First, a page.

|Keywords||Rainwater, rainwater catchment,|
|SDGs Sustainable Development Goals||SDG06 Clean water and sanitation|
|License||CC BY-SA 4.0|
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|Cite as "Rainwater catchment basin for emergency use, Terceira island, Azores". Appropedia. 2021. Retrieved 2021-09-28.|
I found Old Growth Cellar rainwater catchment through a facebook posting.
For what it is worth, I would like to report my own experience with a rainwater catchment on a house I own on Terceira island (Portuguese, situated on the mid Atlantic ridge).
Historically, many of the houses there had a rainwater catchment "cisterna".
In rebuilding the house which I bought in ruins, I thought it a good idea to incorporate a rainwater catchment for emergency use. There was no impelling reason for it, the area is served by city water. The catchment basin is rectangular, incorporated in the building under the terrace and holds some 400 cubic feet of water. Internal dimensions approx. 10' by 20' and 8' high. Max. water level about 7 foot. The water comes in through a drain pipe from part of the roof of the house.
The building material: hollow cement blocks, reinforced with steel and concrete pillars at the four corners, and at the midpoints of the longer side. Covered by cement ceiling, with a 1 1/2 foot square concrete lid for inspection and access to clean. Water can be drawn out either manually through a faucet set about half a meter above the bottom level of the construction, or by an electric pump with a bladder-type water pressure tank. This hooks into the house water piping. City water can be excluded when rain water is used.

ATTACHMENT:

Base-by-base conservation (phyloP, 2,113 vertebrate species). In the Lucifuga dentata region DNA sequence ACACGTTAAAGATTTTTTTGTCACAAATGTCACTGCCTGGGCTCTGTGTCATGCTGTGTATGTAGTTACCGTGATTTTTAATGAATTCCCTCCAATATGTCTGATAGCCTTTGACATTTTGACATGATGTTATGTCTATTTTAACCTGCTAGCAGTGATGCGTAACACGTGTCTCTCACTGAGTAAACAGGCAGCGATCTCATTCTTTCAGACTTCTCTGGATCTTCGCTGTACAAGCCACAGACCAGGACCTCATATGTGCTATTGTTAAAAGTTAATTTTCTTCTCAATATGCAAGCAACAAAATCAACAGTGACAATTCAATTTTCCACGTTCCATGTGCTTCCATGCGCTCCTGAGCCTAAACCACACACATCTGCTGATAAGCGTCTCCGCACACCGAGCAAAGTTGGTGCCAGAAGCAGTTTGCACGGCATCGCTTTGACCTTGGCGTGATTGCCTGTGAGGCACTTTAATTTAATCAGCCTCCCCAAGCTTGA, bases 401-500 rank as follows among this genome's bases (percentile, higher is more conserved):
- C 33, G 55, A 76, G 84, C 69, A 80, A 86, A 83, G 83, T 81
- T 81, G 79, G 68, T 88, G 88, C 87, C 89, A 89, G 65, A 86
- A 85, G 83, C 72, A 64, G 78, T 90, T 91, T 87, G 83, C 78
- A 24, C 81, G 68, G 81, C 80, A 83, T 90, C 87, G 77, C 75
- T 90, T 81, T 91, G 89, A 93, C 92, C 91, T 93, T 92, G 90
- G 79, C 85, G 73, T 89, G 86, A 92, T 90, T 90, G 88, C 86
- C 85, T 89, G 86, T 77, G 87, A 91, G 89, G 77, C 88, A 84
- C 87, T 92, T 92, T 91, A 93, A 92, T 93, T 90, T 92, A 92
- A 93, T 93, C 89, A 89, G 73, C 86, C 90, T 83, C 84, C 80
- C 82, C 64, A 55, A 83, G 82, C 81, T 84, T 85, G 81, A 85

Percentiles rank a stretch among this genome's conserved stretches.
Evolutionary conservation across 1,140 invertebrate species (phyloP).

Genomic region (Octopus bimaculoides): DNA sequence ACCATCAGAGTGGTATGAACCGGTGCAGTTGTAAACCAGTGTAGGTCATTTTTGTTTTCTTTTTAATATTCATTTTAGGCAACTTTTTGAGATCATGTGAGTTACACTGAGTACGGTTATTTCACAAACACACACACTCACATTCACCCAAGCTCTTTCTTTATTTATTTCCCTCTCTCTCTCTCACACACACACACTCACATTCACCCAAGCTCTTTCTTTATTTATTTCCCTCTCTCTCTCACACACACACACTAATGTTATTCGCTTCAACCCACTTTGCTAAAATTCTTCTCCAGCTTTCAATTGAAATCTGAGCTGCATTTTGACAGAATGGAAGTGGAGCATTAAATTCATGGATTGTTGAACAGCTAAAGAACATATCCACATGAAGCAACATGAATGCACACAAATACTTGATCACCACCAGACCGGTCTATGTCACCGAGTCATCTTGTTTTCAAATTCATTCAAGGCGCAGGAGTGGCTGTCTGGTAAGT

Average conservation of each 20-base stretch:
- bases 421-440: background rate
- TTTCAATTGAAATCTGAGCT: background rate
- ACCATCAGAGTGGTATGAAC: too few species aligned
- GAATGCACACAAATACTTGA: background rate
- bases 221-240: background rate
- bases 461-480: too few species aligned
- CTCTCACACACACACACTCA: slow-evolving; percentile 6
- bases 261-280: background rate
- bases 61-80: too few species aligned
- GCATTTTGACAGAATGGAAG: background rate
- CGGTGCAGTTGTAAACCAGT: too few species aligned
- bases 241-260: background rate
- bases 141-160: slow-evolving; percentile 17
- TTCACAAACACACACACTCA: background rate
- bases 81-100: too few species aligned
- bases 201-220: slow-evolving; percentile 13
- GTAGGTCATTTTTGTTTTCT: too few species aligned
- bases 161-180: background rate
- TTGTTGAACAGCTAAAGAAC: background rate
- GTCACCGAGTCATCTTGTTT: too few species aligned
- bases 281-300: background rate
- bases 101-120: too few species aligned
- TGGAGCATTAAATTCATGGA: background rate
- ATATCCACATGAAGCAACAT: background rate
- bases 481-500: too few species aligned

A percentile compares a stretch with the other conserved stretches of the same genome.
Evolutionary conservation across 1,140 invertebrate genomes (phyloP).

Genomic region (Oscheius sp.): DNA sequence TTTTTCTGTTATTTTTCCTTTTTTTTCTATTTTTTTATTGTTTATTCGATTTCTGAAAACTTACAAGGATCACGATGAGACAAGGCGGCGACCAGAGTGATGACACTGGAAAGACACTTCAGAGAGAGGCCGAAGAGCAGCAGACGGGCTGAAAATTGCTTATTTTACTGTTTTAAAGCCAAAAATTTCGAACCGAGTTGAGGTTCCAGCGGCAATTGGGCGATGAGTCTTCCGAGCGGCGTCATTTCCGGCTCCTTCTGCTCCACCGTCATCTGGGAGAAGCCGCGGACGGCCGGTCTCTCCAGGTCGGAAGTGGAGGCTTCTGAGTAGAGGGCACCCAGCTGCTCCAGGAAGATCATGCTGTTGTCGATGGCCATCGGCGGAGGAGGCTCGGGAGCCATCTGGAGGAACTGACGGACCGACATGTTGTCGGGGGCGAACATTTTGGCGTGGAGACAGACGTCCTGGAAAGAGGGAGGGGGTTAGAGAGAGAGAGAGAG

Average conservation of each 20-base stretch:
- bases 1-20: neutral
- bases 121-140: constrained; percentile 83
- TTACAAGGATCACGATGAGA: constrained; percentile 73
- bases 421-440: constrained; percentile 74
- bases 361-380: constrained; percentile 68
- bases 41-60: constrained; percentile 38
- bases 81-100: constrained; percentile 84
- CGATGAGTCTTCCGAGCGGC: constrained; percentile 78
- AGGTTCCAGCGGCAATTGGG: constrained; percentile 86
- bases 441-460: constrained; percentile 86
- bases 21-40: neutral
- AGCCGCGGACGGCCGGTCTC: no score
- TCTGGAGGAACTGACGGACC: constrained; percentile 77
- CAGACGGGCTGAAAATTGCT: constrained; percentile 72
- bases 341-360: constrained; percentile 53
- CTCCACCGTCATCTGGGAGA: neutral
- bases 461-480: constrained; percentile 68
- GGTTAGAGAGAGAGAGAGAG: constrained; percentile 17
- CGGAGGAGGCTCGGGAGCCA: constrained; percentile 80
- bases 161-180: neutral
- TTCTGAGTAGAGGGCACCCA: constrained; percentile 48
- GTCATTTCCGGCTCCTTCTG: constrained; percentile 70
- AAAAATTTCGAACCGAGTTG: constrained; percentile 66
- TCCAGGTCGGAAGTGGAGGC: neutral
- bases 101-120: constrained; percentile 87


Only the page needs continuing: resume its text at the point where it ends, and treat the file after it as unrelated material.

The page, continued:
I clean the tank every two or three years. Water keeps clear and odorless as it is in a (relatively) dark and cool storage place. The tank is completely covered by rock/earth only on one side. On two sides, the tank's cement stone wall is shaded with an additional dry rock wall, about 1 1/2 foot thick. The third side is adjacent to a shaded walkway, also located under the terrace. We have good experience using the water for showers and washing, but have not taken the somewhat risky step so far to drink it.
Traditionally, and also in this case, the inside of the tank is plastered and then covered with several layers of pure cement, "painted" onto the wall using a very watery solution. In addition to this, a watery lime solution, also traditionally used to paint the outside of most houses, is applied to the walls. The calcium has a disinfecting quality.
An external link to some pictures of the house is here.
The third picture in the left row shows the house and the terrace under which the water tank is located. The tank is in the foreground.